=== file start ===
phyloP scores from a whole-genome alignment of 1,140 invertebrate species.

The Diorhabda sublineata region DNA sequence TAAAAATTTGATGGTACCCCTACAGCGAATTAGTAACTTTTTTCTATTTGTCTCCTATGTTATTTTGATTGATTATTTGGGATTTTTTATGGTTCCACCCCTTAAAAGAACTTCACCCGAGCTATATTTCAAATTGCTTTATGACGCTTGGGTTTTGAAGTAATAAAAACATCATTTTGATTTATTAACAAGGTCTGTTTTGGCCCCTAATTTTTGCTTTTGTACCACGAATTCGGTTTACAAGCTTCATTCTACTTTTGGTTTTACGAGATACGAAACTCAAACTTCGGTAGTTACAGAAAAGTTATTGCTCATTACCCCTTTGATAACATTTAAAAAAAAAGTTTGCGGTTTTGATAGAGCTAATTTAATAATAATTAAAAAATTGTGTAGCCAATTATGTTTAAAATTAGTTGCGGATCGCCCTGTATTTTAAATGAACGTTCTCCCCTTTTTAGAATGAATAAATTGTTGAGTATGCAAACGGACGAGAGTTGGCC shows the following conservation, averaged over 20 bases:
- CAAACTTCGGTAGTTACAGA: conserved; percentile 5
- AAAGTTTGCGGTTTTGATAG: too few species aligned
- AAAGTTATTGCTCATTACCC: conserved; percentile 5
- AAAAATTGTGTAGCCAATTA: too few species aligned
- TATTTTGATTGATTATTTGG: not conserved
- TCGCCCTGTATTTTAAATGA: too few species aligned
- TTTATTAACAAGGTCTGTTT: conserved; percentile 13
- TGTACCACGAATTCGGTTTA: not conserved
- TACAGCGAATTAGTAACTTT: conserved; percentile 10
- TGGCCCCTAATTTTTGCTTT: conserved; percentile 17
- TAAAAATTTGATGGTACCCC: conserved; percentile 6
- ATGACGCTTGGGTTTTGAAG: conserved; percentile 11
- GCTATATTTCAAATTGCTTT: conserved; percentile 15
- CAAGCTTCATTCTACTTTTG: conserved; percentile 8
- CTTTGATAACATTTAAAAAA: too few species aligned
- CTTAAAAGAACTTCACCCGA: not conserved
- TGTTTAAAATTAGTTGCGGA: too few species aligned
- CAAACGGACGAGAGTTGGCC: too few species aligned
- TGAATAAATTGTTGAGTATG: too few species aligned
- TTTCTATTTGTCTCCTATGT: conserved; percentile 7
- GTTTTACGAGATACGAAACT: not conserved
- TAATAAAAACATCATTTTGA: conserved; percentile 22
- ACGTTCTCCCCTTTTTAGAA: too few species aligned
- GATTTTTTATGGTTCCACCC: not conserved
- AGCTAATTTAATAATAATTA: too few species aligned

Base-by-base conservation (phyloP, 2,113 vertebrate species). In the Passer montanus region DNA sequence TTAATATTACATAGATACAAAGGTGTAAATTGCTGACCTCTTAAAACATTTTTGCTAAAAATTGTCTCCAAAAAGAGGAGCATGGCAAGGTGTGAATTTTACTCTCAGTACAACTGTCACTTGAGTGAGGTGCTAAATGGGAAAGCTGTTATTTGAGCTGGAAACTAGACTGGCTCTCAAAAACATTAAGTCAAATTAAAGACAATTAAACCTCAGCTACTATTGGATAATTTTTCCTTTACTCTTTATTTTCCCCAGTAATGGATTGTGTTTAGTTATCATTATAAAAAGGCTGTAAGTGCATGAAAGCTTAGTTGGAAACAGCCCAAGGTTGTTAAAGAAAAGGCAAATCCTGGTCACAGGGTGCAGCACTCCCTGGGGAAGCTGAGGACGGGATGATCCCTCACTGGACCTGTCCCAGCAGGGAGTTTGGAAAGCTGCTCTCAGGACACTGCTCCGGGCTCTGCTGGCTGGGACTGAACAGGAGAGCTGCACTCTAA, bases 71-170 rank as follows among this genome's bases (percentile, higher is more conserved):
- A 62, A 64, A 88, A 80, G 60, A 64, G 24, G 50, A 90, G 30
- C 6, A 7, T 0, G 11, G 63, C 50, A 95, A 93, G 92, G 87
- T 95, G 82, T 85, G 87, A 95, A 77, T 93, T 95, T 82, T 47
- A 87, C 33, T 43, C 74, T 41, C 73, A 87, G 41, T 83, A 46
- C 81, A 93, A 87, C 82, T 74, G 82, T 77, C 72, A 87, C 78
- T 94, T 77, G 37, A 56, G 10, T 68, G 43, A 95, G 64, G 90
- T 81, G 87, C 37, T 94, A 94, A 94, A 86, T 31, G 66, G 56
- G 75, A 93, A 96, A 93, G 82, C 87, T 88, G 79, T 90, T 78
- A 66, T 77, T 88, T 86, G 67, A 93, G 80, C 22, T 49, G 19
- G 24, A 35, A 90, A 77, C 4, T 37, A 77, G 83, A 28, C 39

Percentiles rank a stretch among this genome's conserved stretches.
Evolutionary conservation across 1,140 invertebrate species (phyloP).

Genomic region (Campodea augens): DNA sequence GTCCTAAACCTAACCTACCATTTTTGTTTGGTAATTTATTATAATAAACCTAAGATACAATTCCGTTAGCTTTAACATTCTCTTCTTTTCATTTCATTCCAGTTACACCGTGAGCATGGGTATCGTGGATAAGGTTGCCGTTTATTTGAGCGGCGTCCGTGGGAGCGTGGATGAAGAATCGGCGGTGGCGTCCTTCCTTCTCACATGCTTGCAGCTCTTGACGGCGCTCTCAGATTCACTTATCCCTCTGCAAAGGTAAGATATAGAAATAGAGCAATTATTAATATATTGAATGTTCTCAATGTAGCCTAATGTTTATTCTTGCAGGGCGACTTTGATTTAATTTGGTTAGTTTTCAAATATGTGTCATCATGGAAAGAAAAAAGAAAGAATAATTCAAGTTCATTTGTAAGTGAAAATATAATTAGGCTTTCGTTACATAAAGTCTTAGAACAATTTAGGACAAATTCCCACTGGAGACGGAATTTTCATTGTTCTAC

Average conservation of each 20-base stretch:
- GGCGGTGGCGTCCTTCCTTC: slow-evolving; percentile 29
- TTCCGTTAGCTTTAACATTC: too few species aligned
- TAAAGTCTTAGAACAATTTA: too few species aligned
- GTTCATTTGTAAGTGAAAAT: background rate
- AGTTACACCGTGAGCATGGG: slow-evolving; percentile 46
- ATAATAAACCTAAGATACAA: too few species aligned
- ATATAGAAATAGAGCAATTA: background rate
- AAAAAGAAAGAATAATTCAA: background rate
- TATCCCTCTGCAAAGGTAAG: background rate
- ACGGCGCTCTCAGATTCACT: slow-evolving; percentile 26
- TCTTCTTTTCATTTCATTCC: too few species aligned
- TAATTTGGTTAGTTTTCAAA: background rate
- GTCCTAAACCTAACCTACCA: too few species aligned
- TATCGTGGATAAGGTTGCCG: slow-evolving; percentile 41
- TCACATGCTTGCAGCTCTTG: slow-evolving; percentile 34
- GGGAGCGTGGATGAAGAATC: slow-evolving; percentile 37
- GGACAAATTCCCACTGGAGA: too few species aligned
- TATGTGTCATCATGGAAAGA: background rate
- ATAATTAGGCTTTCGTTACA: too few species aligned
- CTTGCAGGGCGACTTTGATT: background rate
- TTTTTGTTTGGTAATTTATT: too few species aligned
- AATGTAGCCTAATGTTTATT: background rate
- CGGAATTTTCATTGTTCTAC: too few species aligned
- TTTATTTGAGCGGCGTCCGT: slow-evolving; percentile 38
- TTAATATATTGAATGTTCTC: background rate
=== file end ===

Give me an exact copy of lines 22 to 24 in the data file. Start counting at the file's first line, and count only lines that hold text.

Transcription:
- TTTCTATTTGTCTCCTATGT: conserved; percentile 7
- GTTTTACGAGATACGAAACT: not conserved
- TAATAAAAACATCATTTTGA: conserved; percentile 22